Sunday, May 12, 2013

(In Which I Discuss My Internal Struggle in the Wake of #RenewCommunity)

While everyone else was adding “Renew Community” to their avatars over the last few weeks, I was sitting – quietly – and contemplating whether or not I actually wanted to see my beloved show return to television for a fifth season after all. In order to avoid being tarred and feathered, of course, I kept this to myself and smiled when I heard the news of Community’s renewal, mainly because I knew how hard everyone else had fought to save the show. They were happy, therefore I was happy.

Honestly, the fourth season of Community has been… well, rocky. And I don’t necessarily attribute that to the obvious lack of Dan Harmon. I really do believe that the show could have been great this year without him. Yes, it would not have been the SAME show, but it could have been GREAT no less. However, looking back over this season I realize that my feelings toward it can be summed up in one word: lukewarm.

Here’s the thing about the term “lukewarm”: it’s completely fine to be lukewarm toward episodes in a series. There are episodes that I feel lukewarm toward in Doctor Who, in Community, and in New Girl alike. But – and this is a BIG but – when your feelings toward an entire season of a series can only be categorized as such, you place yourself into rather dangerous territory. A season becomes forgettable and lost in the shuffle. And the one thing that I never wanted Community to become was a series like Scrubs or The Office or How I Met Your Mother. All three are arguably amazing sitcoms and I have seen each one of them. However, I often hear this in regards to them: “[insert show here] is SO good. You definitely need to watch! But just pretend season(s) [enter disappointing season or seasons here] doesn't/don’t exist.”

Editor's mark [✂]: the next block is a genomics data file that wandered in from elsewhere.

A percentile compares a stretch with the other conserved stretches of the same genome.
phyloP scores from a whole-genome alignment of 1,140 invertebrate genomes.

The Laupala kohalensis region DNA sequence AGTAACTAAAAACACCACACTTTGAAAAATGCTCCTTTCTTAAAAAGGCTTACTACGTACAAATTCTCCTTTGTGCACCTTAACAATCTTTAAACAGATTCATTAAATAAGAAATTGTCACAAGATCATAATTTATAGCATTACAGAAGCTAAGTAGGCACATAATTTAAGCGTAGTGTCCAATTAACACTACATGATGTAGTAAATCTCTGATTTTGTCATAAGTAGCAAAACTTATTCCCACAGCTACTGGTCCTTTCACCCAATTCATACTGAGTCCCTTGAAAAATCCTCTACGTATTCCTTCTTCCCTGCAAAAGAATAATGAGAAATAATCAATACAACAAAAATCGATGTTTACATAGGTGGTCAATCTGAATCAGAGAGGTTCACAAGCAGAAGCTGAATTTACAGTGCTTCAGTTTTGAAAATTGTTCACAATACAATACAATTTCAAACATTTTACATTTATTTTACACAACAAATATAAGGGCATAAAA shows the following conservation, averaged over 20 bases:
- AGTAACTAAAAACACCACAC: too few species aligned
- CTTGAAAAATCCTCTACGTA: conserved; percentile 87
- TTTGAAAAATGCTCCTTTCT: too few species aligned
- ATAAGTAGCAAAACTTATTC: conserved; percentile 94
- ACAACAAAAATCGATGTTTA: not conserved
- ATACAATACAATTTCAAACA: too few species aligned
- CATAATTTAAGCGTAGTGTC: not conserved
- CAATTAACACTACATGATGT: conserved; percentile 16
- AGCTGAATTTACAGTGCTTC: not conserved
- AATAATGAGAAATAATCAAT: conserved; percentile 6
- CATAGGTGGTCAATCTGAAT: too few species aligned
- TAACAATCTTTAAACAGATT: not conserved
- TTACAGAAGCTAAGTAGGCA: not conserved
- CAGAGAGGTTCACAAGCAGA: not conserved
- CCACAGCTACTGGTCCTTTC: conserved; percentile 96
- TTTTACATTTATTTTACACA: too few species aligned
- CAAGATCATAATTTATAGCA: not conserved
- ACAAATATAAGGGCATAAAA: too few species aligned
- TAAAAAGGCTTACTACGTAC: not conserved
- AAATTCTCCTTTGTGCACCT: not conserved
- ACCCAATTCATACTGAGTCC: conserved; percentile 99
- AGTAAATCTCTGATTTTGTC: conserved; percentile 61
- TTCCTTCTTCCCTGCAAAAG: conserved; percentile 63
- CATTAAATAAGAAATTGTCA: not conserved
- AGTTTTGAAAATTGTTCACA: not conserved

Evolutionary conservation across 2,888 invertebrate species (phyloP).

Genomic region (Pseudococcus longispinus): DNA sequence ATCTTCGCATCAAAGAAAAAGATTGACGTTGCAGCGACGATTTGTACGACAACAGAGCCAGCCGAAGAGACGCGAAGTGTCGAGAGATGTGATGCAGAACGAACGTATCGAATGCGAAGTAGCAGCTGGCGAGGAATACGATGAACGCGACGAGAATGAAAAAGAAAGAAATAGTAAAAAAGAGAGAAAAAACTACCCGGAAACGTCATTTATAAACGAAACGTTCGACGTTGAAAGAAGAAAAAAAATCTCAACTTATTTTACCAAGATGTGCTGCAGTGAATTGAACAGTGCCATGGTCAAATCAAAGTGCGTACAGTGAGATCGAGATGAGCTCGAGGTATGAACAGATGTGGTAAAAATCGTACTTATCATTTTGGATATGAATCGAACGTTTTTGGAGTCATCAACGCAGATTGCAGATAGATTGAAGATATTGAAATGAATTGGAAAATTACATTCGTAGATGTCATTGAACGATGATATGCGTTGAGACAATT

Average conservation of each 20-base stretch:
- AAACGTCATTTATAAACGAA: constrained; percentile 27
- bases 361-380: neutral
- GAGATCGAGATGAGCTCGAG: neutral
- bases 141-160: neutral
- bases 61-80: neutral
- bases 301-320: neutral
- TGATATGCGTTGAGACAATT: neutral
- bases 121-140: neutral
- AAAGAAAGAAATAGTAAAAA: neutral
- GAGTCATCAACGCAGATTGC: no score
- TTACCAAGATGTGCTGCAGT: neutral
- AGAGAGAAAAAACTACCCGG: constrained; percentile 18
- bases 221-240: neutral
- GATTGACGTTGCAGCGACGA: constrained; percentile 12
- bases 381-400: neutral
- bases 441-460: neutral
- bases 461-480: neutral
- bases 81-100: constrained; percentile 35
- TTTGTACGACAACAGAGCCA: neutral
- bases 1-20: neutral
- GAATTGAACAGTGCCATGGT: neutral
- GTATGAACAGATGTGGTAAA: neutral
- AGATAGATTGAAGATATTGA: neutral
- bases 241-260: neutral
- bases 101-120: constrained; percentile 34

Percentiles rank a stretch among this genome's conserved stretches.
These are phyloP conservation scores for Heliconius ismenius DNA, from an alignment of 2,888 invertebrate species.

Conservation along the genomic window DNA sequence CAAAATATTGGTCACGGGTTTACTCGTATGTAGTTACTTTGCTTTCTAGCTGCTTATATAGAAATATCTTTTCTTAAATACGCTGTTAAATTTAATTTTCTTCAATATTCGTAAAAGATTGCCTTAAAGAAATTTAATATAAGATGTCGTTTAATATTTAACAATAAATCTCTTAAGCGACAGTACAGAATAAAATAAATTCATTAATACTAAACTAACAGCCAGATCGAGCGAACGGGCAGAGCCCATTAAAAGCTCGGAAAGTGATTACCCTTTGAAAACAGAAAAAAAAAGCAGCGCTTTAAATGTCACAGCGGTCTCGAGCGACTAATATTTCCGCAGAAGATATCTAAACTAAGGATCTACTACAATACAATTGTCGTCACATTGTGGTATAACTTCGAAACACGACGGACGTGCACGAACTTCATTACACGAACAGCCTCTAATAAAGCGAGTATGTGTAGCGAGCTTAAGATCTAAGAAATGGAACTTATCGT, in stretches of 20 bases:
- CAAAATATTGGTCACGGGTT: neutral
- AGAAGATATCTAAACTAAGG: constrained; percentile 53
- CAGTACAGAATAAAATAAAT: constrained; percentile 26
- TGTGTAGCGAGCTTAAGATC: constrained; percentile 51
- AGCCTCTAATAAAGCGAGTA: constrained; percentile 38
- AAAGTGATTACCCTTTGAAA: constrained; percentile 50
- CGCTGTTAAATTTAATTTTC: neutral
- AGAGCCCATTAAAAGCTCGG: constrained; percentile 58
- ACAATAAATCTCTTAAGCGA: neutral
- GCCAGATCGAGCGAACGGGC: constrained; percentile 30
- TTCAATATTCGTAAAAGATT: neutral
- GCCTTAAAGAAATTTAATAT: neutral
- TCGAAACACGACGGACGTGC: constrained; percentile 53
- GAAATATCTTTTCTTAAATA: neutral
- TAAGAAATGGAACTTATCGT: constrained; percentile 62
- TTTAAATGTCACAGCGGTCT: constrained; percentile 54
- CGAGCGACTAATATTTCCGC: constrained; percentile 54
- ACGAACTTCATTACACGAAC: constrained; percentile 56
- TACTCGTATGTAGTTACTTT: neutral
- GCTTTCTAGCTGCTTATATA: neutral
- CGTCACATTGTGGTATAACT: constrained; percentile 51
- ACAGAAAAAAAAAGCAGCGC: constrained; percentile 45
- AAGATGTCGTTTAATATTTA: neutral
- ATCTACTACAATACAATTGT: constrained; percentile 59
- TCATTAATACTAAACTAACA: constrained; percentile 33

Whenever friends recommend shows to me, occasionally I will hear that line – because the fact is that certain sitcoms just go through seasons where their show declines so far in quality that it becomes un-recommendable. I never wanted Community to be categorized in that way, but now – I fear – it is. “Community is SO good! Just… pretend season four doesn’t exist.” And the painful reality is that the fourth season of Community didn’t HAVE to be that way – this was preventable.

So… where do we go from here? What can we learn from the pitfalls of the fourth season that can actually allow us (I keep using the first-person possessive, when I really mean “the people who make this series”) to rise from the ashes, as it were? Here are a few things I believe must fundamentally occur in order for the fifth season of Community to be smart, successful, and stable.

Cohesiveness is Key

The writers admitted, this season, to being divided. And nothing pulls a show apart quicker than division or inconsistency in the writers’ room. In order for this sitcom to succeed next year, the writers need to determine – as a team – the goals of the thirteen-or-so episodes they’ll be privileged to receive. What are the particular goals of each character in Community, moving forward? And how, throughout the course of the year, will they take actions to achieve these goals? What will be their pitfalls? And how will their stories weave with an overarching theme?

The reason that the fourth season felt so rocky was because it WAS, and the writers fully owned up to the fact that the characters and relationships and stories were not given the justice they deserved. Troy/Britta was one of the biggest disappointments of the entire series, as the pair were shoddily written, romantically, and then neglected. Annie Edison, too, is a prime example of a character that had the potential for deep, impactful stories and was simply forgotten. There were plots that could have been fleshed out more and plot holes that bridged episodes. So the writers will need to sit down and determine WHAT they want to do with each of their characters, collectively, and map out how they will accomplish this. This series (if it wants to be successful) should feel as if it is written by ONE mind, furthering ONE goal. Community felt, this year, as if it was written by several people all with different ideas of who each character should be and what should be accomplished. And that is specifically WHY it felt so disjointed – because when the writers cannot decide on who, exactly, their characters are, then we cannot either.